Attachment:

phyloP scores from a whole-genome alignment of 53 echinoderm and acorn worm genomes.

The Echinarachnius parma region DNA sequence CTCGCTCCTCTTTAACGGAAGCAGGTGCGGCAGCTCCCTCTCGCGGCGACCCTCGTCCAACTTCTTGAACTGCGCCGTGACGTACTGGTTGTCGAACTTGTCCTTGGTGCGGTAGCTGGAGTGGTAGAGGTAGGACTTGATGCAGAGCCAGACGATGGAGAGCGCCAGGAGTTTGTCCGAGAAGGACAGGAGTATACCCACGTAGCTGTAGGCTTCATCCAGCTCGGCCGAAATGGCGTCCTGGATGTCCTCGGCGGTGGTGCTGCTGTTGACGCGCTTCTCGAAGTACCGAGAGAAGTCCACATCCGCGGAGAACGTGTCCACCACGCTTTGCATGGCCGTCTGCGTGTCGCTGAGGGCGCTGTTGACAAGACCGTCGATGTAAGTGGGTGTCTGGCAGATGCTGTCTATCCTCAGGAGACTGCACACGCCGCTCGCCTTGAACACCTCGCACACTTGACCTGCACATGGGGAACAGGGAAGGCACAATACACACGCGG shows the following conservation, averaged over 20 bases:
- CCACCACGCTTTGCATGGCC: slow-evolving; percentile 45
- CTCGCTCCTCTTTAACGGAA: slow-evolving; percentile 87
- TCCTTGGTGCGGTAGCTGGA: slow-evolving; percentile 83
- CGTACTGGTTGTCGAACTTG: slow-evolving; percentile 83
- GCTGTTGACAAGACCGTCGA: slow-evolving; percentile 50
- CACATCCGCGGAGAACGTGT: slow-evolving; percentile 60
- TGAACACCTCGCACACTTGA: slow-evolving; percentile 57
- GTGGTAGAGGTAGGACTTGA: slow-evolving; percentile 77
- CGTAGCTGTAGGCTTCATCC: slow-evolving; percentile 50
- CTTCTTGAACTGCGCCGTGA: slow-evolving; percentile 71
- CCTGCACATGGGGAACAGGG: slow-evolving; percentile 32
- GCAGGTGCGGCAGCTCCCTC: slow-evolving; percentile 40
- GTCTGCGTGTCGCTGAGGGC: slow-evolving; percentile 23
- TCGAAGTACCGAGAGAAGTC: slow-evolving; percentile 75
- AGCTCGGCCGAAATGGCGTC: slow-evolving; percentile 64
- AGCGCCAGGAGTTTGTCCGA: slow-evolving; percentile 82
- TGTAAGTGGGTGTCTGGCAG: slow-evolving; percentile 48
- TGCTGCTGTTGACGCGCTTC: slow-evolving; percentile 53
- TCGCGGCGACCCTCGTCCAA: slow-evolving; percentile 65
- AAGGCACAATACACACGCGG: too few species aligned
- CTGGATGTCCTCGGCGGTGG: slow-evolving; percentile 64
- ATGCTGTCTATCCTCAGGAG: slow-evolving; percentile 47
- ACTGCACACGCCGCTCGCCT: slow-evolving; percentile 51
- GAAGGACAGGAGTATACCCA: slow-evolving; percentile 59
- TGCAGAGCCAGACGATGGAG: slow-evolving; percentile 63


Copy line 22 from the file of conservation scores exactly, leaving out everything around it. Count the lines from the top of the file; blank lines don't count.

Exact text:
- AAGGCACAATACACACGCGG: too few species aligned